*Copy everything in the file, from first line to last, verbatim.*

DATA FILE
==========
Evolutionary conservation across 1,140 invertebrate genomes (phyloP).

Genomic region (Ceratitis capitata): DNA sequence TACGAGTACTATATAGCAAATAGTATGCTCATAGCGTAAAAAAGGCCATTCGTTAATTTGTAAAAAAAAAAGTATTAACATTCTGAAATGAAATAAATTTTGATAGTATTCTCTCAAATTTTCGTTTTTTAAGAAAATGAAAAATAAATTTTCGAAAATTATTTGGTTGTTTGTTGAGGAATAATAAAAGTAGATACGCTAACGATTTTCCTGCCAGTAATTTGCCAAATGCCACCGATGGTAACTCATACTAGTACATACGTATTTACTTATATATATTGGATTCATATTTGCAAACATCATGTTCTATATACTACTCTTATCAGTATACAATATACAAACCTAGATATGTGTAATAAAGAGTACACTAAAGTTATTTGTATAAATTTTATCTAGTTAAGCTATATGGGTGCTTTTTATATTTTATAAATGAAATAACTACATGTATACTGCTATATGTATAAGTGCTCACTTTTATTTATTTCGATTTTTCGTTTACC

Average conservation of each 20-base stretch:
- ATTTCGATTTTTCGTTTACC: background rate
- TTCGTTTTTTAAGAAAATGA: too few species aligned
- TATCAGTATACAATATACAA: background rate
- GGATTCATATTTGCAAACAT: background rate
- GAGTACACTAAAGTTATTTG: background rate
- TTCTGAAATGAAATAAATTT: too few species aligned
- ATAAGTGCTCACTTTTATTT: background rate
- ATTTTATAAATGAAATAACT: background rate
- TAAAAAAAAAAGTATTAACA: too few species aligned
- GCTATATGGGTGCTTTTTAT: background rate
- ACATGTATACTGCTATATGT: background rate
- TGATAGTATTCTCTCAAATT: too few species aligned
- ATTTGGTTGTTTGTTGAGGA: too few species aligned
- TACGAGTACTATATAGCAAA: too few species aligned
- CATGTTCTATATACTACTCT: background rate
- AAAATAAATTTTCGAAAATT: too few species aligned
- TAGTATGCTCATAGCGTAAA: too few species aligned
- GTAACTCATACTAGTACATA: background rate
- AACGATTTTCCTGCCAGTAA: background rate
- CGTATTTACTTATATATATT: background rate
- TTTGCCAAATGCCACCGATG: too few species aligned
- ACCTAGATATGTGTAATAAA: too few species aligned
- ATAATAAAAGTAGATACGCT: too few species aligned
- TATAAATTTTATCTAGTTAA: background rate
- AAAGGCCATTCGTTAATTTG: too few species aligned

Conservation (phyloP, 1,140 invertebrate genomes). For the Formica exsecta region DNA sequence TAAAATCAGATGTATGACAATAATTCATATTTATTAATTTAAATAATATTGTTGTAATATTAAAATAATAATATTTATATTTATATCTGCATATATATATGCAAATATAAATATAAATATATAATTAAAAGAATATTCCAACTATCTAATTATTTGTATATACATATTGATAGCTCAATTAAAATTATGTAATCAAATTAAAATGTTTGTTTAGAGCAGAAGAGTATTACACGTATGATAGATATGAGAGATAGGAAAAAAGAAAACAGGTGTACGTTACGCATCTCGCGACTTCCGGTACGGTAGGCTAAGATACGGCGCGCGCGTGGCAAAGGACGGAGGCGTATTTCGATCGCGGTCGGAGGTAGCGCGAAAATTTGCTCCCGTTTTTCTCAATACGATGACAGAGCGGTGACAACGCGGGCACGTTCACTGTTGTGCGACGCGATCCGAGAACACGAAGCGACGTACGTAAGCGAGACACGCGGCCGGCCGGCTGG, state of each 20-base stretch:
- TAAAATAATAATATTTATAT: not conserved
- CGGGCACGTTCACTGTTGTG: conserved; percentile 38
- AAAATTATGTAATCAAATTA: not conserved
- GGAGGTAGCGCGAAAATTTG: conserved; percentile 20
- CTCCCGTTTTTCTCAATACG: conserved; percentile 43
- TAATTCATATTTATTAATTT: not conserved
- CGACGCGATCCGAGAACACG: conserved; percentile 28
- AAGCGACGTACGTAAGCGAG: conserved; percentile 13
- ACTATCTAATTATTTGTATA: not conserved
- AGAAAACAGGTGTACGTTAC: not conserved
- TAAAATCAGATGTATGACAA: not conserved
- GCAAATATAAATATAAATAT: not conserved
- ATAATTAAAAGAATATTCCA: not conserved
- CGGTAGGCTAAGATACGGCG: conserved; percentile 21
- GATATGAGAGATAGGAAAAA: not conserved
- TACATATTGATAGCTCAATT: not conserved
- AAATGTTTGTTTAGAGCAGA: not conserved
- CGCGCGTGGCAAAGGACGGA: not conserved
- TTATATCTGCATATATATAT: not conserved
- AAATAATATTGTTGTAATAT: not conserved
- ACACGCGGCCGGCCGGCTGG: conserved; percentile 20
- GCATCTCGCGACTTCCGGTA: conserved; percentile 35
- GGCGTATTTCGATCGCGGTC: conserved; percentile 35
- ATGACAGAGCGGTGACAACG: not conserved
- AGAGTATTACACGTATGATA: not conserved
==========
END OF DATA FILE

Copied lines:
Evolutionary conservation across 1,140 invertebrate genomes (phyloP).

Genomic region (Ceratitis capitata): DNA sequence TACGAGTACTATATAGCAAATAGTATGCTCATAGCGTAAAAAAGGCCATTCGTTAATTTGTAAAAAAAAAAGTATTAACATTCTGAAATGAAATAAATTTTGATAGTATTCTCTCAAATTTTCGTTTTTTAAGAAAATGAAAAATAAATTTTCGAAAATTATTTGGTTGTTTGTTGAGGAATAATAAAAGTAGATACGCTAACGATTTTCCTGCCAGTAATTTGCCAAATGCCACCGATGGTAACTCATACTAGTACATACGTATTTACTTATATATATTGGATTCATATTTGCAAACATCATGTTCTATATACTACTCTTATCAGTATACAATATACAAACCTAGATATGTGTAATAAAGAGTACACTAAAGTTATTTGTATAAATTTTATCTAGTTAAGCTATATGGGTGCTTTTTATATTTTATAAATGAAATAACTACATGTATACTGCTATATGTATAAGTGCTCACTTTTATTTATTTCGATTTTTCGTTTACC

Average conservation of each 20-base stretch:
- ATTTCGATTTTTCGTTTACC: background rate
- TTCGTTTTTTAAGAAAATGA: too few species aligned
- TATCAGTATACAATATACAA: background rate
- GGATTCATATTTGCAAACAT: background rate
- GAGTACACTAAAGTTATTTG: background rate
- TTCTGAAATGAAATAAATTT: too few species aligned
- ATAAGTGCTCACTTTTATTT: background rate
- ATTTTATAAATGAAATAACT: background rate
- TAAAAAAAAAAGTATTAACA: too few species aligned
- GCTATATGGGTGCTTTTTAT: background rate
- ACATGTATACTGCTATATGT: background rate
- TGATAGTATTCTCTCAAATT: too few species aligned
- ATTTGGTTGTTTGTTGAGGA: too few species aligned
- TACGAGTACTATATAGCAAA: too few species aligned
- CATGTTCTATATACTACTCT: background rate
- AAAATAAATTTTCGAAAATT: too few species aligned
- TAGTATGCTCATAGCGTAAA: too few species aligned
- GTAACTCATACTAGTACATA: background rate
- AACGATTTTCCTGCCAGTAA: background rate
- CGTATTTACTTATATATATT: background rate
- TTTGCCAAATGCCACCGATG: too few species aligned
- ACCTAGATATGTGTAATAAA: too few species aligned
- ATAATAAAAGTAGATACGCT: too few species aligned
- TATAAATTTTATCTAGTTAA: background rate
- AAAGGCCATTCGTTAATTTG: too few species aligned

Conservation (phyloP, 1,140 invertebrate genomes). For the Formica exsecta region DNA sequence TAAAATCAGATGTATGACAATAATTCATATTTATTAATTTAAATAATATTGTTGTAATATTAAAATAATAATATTTATATTTATATCTGCATATATATATGCAAATATAAATATAAATATATAATTAAAAGAATATTCCAACTATCTAATTATTTGTATATACATATTGATAGCTCAATTAAAATTATGTAATCAAATTAAAATGTTTGTTTAGAGCAGAAGAGTATTACACGTATGATAGATATGAGAGATAGGAAAAAAGAAAACAGGTGTACGTTACGCATCTCGCGACTTCCGGTACGGTAGGCTAAGATACGGCGCGCGCGTGGCAAAGGACGGAGGCGTATTTCGATCGCGGTCGGAGGTAGCGCGAAAATTTGCTCCCGTTTTTCTCAATACGATGACAGAGCGGTGACAACGCGGGCACGTTCACTGTTGTGCGACGCGATCCGAGAACACGAAGCGACGTACGTAAGCGAGACACGCGGCCGGCCGGCTGG, state of each 20-base stretch:
- TAAAATAATAATATTTATAT: not conserved
- CGGGCACGTTCACTGTTGTG: conserved; percentile 38
- AAAATTATGTAATCAAATTA: not conserved
- GGAGGTAGCGCGAAAATTTG: conserved; percentile 20
- CTCCCGTTTTTCTCAATACG: conserved; percentile 43
- TAATTCATATTTATTAATTT: not conserved
- CGACGCGATCCGAGAACACG: conserved; percentile 28
- AAGCGACGTACGTAAGCGAG: conserved; percentile 13
- ACTATCTAATTATTTGTATA: not conserved
- AGAAAACAGGTGTACGTTAC: not conserved
- TAAAATCAGATGTATGACAA: not conserved
- GCAAATATAAATATAAATAT: not conserved
- ATAATTAAAAGAATATTCCA: not conserved
- CGGTAGGCTAAGATACGGCG: conserved; percentile 21
- GATATGAGAGATAGGAAAAA: not conserved
- TACATATTGATAGCTCAATT: not conserved
- AAATGTTTGTTTAGAGCAGA: not conserved
- CGCGCGTGGCAAAGGACGGA: not conserved
- TTATATCTGCATATATATAT: not conserved
- AAATAATATTGTTGTAATAT: not conserved
- ACACGCGGCCGGCCGGCTGG: conserved; percentile 20
- GCATCTCGCGACTTCCGGTA: conserved; percentile 35
- GGCGTATTTCGATCGCGGTC: conserved; percentile 35
- ATGACAGAGCGGTGACAACG: not conserved
- AGAGTATTACACGTATGATA: not conserved